Notes 1 Item (c) is rather complicated. The transfer of interest from the deposit to the current account was presumably given as an instruction to the bank on or before 30 June 20X0. Since the correct entry is to debit the current account (and credit the deposit account) the correction in the cash book should be to debit the current account with 2 × £60 = £120 - ie to cancel out the incorrect credit entry in the cash book and then to make the correct debit entry. However, the bank does not record the transfer until 5 July, and so it will not appear in the bank statement. Item (h). Two cheques have been paid to Jones, but one is now cancelled. Since the cash book is credited whenever a cheque is paid, it should be debited whenever a cheque is cancelled. The amount of cheques paid but not yet presented should be reduced by the amount of the cancelled cheque. £ £ 65

2

(b)

BANK RECONCILIATION STATEMENT AT 30 JUNE 20X0 Balance per bank statement Add: outstanding lodgements (ie cheques paid in but not yet credited) (b) deposit interest not yet credited (c)

400 60 460 525

Less: unpresented cheques (a) less cheque to Jones cancelled (h) Balance per corrected cash book

500 (25) 475 50

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Exam focus point

Notice that in preparing a bank reconciliation it is good practice to begin with the balance shown by the bank statement and end with the balance shown by the cash book. It is this corrected cash book balance which will appear in the balance sheet as 'cash at bank'. But examination questions sometimes ask for the reverse order: as always, read the question carefully.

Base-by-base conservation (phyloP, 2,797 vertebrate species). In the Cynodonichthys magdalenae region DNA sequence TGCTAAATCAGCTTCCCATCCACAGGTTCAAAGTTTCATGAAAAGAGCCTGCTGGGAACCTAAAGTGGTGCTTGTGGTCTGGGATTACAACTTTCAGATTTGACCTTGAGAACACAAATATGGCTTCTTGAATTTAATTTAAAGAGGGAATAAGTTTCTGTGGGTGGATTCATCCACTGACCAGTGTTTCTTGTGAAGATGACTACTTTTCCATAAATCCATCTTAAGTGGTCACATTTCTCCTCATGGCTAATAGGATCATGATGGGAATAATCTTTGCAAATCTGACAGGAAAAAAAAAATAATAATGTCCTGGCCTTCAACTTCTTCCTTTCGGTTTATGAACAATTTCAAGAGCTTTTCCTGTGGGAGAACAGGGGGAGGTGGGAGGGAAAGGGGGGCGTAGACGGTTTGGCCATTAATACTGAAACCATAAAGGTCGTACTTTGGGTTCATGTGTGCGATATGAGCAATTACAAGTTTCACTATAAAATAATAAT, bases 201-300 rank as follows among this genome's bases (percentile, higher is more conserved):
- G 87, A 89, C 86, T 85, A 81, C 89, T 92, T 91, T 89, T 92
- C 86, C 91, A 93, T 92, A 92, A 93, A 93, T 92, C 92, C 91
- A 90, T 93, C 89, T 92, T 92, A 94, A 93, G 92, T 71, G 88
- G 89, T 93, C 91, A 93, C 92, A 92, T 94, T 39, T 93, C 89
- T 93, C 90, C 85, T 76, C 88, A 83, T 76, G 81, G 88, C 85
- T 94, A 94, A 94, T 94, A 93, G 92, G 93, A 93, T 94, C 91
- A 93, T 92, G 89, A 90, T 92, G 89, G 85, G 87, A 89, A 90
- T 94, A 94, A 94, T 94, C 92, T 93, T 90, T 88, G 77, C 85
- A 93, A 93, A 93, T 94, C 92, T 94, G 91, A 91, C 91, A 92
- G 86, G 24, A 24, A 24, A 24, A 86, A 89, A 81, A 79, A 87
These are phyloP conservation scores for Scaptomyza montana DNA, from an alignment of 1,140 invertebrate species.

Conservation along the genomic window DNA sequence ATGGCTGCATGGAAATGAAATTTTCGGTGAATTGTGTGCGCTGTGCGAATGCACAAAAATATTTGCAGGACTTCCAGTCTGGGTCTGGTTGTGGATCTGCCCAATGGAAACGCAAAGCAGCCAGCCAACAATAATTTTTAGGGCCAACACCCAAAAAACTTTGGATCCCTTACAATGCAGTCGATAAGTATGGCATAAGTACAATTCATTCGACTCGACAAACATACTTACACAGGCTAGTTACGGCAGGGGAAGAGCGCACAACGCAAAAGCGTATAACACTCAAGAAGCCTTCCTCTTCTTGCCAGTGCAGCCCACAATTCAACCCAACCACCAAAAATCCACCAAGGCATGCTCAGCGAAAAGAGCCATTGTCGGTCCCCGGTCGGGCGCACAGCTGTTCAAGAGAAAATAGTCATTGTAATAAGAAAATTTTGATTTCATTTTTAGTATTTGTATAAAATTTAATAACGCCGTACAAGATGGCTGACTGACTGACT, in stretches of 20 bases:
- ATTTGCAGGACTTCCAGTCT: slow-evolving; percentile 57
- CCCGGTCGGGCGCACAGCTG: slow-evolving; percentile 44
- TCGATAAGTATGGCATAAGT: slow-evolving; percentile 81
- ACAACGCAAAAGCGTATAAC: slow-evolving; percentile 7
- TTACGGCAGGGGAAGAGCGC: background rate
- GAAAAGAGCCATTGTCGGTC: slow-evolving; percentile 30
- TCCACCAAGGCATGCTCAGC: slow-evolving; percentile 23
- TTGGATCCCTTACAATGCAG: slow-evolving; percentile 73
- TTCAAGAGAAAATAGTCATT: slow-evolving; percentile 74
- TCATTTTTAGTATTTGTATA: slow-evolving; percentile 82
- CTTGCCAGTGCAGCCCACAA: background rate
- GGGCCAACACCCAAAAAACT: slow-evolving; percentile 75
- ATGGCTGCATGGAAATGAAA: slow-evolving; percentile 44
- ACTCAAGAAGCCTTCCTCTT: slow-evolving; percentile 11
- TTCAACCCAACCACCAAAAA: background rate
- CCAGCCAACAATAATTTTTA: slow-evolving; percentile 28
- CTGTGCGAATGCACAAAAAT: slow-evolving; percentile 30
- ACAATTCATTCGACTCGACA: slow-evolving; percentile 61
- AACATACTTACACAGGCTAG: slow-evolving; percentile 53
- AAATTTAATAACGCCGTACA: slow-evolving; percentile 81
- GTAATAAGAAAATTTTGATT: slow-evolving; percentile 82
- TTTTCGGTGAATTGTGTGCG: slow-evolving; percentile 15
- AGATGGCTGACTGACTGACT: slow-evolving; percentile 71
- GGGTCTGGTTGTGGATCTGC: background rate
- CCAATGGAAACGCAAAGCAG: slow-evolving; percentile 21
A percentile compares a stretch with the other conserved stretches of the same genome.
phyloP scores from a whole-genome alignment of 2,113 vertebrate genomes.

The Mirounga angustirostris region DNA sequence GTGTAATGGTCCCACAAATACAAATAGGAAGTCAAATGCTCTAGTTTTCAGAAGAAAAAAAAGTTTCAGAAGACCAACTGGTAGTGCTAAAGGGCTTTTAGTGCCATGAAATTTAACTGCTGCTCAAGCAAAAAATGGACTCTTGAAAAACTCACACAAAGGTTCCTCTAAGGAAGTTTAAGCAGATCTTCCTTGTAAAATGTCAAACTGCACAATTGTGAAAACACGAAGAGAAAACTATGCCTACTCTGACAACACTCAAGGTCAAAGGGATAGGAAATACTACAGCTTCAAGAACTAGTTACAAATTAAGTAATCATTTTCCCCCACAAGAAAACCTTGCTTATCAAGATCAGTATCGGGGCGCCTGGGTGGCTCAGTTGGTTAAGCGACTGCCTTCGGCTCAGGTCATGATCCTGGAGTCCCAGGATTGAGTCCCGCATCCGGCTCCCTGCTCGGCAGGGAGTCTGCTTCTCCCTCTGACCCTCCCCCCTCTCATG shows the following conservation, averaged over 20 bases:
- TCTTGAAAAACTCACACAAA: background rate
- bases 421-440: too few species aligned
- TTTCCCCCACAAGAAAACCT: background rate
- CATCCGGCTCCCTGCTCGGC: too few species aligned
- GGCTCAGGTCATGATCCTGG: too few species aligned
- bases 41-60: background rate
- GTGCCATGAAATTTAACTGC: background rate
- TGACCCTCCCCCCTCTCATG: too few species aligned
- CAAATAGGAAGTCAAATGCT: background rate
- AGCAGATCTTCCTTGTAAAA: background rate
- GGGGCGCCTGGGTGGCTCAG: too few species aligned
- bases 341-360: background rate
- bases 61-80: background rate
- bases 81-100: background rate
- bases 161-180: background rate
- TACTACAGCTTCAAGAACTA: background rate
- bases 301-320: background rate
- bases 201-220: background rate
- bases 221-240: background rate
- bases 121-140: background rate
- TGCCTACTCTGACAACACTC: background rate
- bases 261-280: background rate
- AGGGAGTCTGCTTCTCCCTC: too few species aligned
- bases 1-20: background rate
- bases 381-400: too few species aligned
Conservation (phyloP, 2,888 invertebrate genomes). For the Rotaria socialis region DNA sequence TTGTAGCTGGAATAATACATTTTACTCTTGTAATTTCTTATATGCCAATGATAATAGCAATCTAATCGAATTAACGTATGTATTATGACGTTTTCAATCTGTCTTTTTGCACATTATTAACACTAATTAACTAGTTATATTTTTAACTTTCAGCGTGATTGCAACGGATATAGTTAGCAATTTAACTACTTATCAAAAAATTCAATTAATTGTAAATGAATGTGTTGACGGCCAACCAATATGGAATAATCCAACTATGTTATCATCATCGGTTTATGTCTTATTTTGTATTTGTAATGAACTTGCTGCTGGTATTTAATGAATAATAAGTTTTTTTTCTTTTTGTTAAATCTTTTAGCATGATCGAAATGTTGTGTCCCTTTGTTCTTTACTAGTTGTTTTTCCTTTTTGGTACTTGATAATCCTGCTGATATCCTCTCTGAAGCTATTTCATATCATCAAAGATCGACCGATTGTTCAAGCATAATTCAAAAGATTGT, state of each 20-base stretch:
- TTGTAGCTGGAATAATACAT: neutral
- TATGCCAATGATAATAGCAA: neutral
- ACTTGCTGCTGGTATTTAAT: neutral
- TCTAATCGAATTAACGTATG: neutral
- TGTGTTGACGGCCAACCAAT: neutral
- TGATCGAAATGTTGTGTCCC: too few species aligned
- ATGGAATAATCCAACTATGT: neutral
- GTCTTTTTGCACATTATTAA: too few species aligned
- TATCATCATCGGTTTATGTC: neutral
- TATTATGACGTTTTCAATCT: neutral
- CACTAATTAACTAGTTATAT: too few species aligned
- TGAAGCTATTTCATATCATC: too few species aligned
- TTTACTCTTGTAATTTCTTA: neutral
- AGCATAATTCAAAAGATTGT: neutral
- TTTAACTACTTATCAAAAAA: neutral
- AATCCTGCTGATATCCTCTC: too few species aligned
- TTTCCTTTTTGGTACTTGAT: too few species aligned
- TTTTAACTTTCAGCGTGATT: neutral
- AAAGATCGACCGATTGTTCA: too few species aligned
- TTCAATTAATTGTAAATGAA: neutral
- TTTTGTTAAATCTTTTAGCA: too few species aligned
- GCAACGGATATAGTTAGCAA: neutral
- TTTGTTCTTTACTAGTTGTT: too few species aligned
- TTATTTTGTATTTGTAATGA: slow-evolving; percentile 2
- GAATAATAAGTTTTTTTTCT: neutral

Question
From the information given below relating to PWW Ltd you are required: (a) (b)

Bank reconciliation

To make such additional entries in the cash at bank account of PWW Ltd as you consider necessary to show the correct balance at 31 October 20X2. To prepare a statement reconciling the correct balance in the cash at bank account as shown in (a) above with the balance at 31 October 20X2 that is shown on the bank statement from Z Bank plc. CASH AT BANK ACCOUNT IN THE LEDGER OF PWW LIMITED 20X2 October 1 Balance b/f 8 Q Manufacturing 8 R Cement 11 S Limited 11 T & Sons 11 U & Co 15 V plc 15 W Electrical 22 X and Associates 26 Y Limited 26 Z Limited 29 ABC plc 29 DEE Corporation 29 GHI Limited 31 Balance c/f £ 274 3,443 1,146 638 512 4,174 1,426 887 1,202 2,875 982 1,003 722 2,461 14 20X2 October 1 Wages 1 Petty Cash 8 Wages 8 Petty Cash Wages 15 15 Petty Cash 22 A & Sons 22 B Limited 22 C & Company 22 D&E 22 F Limited 22 G Associates 22 Wages 22 Petty Cash 25 H & Partners 26 J Sons & Co Ltd 26 K & Co L, M & N 26 28 O Limited 29 Wages 29 Petty Cash 29 P & Sons £ 3,146 55 3,106 39 3,029 78 929 134 77 263 1,782 230 3,217 91 26 868 107 666 112 3,191 52 561 21,759